Commerical construction slows, residential holds up(external link) — Stats NZ

The latest Quarterly Building Activity Survey from Stats NZ found that approximately 6 out of 10 respondents from home building projects in Auckland reported an impact on the availability of materials and/or equipment — this reflects the ongoing issues with supply chains worldwide due to COVID-19.

Increased supply pressures reported for home building projects in Auckland(external link) — Stats NZ


There were over 700 building and construction-related media articles generated in February, a marked increase from the over 500 articles produced throughout January 2021.

Trending media content included key themes of: overall housing affordability and supply, increased demand for public housing, COVID-19 impacts on supply chains, construction costs, and commemoration of the 2011 Canterbury earthquake.

The Waikato Times, Nelson Mail and other media outlets, published figures from the Ministry of Housing and Urban Development which detailed a record 22,521 applicants currently on the wait-list for public housing. High-rental costs and a shortage of housing supply were reported as the primary drivers for the high demand for public housing.

Public housing waitlist climbs again(external link) — Stuff

Both the Southland Times and Info News online reported stories outlining COVID-19 impacts on the availability of building supplies. The Southland Times article quoted the Registered Master Builders Association, which believed that suppliers could not keep up with the current demand for products, and that freight from overseas was a significant issue. The Association also stated that there was a noticeable lack of labour, and that there was difficulty finding new, qualified staff to meet the demand from the current, high-levels of building activity around the country.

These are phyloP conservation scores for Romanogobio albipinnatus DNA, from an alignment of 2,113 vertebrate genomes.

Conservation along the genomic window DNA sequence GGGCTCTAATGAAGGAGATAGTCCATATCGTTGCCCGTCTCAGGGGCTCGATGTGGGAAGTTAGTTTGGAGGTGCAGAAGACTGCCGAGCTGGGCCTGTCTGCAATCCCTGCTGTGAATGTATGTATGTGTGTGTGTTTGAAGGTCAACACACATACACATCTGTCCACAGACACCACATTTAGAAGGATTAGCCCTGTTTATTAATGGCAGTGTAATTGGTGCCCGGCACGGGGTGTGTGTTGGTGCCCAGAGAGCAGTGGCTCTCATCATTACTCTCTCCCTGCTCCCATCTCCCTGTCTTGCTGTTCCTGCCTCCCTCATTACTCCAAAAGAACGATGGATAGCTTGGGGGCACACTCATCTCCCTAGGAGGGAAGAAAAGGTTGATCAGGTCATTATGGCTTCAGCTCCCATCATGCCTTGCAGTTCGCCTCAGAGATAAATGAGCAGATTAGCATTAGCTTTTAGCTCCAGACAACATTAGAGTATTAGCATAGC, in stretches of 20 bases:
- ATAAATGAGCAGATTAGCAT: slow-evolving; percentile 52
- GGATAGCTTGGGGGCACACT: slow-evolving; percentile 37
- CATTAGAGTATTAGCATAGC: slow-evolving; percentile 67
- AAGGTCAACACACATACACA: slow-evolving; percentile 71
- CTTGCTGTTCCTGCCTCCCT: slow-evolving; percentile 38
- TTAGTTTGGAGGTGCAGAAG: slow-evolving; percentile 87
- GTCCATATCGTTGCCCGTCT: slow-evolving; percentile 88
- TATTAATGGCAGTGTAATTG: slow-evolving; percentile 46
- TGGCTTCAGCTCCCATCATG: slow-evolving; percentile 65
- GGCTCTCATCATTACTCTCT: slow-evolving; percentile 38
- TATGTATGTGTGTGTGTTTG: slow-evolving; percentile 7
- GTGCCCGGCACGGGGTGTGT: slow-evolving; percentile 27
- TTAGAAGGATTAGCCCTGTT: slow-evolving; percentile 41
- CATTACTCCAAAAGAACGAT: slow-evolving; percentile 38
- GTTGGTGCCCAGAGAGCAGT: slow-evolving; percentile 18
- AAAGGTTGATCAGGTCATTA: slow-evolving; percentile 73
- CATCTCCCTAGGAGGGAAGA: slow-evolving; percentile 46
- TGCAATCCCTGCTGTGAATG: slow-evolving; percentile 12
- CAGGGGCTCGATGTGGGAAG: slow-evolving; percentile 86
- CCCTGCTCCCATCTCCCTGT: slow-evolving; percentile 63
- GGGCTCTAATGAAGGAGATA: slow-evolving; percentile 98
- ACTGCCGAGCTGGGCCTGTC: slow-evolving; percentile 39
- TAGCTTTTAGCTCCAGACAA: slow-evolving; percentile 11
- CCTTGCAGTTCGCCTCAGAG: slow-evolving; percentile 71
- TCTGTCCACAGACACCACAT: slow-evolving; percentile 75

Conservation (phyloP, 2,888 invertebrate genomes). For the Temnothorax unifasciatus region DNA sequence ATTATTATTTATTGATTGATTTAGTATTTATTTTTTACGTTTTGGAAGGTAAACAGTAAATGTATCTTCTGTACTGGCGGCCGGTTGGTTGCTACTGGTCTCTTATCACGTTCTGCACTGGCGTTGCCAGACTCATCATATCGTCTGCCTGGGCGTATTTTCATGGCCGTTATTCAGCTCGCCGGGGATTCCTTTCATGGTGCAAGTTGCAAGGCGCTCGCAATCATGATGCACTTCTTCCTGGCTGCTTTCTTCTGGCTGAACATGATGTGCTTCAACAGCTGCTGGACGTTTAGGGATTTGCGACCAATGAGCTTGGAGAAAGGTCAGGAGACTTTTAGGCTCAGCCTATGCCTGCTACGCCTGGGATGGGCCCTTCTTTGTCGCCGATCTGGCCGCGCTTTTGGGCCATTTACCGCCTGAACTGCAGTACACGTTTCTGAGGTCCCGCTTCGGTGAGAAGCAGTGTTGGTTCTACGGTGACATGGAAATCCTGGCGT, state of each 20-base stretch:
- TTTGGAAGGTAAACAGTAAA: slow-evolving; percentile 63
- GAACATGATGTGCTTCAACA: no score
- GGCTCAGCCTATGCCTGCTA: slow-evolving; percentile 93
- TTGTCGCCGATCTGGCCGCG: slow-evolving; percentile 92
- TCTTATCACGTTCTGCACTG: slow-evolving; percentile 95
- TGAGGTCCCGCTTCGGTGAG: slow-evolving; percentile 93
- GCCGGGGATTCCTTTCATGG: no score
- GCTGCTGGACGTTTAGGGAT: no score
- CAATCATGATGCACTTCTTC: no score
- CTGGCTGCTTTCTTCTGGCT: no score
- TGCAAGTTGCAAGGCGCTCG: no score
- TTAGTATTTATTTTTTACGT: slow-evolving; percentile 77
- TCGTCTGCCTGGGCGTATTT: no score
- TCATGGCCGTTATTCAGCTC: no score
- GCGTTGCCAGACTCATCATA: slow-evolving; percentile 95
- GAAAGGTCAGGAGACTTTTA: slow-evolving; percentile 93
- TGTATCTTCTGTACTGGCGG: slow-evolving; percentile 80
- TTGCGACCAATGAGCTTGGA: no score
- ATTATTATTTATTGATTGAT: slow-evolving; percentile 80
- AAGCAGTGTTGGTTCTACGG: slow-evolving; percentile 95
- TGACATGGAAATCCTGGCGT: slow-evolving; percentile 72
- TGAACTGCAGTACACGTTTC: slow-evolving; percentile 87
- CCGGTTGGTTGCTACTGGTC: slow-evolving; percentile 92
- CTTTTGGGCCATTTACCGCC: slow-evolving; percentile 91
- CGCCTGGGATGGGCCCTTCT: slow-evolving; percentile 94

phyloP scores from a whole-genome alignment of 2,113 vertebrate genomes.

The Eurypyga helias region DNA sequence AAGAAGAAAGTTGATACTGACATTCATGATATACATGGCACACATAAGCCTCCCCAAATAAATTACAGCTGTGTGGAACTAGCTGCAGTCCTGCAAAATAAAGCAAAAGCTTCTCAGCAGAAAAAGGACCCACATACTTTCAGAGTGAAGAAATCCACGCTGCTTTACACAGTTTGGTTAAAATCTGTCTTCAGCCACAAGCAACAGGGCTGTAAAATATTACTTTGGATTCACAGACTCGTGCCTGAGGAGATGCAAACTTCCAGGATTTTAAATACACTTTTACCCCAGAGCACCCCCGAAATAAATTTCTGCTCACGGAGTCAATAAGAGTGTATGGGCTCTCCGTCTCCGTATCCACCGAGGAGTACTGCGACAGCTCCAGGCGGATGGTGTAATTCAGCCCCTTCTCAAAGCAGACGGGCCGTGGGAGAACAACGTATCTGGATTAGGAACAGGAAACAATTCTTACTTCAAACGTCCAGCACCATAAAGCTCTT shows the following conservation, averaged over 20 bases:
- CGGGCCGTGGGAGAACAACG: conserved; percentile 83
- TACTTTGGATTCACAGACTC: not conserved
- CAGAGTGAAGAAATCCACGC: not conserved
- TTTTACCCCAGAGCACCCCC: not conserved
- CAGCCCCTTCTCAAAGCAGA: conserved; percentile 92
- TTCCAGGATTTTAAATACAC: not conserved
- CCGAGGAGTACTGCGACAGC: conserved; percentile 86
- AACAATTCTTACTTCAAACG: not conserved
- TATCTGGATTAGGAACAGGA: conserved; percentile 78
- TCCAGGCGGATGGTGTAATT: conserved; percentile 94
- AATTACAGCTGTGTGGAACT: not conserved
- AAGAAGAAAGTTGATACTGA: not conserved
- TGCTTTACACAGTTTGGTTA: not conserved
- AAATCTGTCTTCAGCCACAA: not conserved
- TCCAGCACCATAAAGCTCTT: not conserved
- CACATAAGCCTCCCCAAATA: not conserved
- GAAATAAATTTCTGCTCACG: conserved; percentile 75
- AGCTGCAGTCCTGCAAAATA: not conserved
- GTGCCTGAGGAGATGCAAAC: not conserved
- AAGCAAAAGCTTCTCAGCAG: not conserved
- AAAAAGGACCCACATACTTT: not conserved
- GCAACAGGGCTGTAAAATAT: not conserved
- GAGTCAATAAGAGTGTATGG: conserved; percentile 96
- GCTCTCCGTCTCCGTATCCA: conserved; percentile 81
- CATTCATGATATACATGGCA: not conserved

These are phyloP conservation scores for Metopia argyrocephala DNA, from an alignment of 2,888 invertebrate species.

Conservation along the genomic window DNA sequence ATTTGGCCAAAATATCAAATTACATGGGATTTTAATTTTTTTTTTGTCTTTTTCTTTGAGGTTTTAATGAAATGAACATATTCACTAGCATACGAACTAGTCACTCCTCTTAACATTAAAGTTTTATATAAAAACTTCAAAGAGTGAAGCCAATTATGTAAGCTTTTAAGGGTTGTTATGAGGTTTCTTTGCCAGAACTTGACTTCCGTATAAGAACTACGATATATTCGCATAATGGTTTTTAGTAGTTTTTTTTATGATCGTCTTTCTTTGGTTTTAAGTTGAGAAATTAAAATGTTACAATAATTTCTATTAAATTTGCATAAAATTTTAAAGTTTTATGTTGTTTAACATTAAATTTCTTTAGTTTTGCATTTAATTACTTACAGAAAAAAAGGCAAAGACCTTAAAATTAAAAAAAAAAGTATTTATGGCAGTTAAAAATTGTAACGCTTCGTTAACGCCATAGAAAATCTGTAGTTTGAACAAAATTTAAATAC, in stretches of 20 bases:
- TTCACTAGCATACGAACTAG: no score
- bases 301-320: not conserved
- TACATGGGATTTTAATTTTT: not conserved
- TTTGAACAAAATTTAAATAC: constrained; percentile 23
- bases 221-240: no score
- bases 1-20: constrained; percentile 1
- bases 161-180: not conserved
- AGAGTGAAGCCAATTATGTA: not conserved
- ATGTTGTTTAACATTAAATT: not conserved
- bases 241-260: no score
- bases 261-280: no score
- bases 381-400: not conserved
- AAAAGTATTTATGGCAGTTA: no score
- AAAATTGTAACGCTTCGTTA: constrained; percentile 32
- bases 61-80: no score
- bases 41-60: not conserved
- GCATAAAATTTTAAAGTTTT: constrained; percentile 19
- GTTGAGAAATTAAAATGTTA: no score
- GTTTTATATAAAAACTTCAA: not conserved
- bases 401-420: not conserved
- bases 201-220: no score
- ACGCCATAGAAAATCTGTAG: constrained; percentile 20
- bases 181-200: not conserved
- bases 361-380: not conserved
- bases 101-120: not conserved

Supply chain concerns were also noted in a write-up about potential further rising of construction costs, in the Weekend Press and on The article outlined the drivers for rising costs, such as the high-level of building activity, average wage increases in the construction industry, and the near-record levels of residential building consents. Corelogic (who publish construction cost data online) foresee these drivers as potentially pushing costs up further in the future.

Cost pressures in busy construction industry start to ramp up(external link) — Stuff

Most media publications had various articles commemorating the 10 year anniversary of the 2011 Canterbury earthquake. These stories varied from remembrance pieces featuring interviews with residents who were impacted by the earthquake, to articles looking at the on-going ramifications of it. had an investigative piece which looked at why so many Christchurch buildings were still derelict and unoccupied, a decade after the event.

The Christchurch buildings still empty 10 years after the February quake(external link) — Stuff

Number of monthly residential building consents (January 2004 to January 2021)
Number of monthly residential building consents January 2004 to January 2021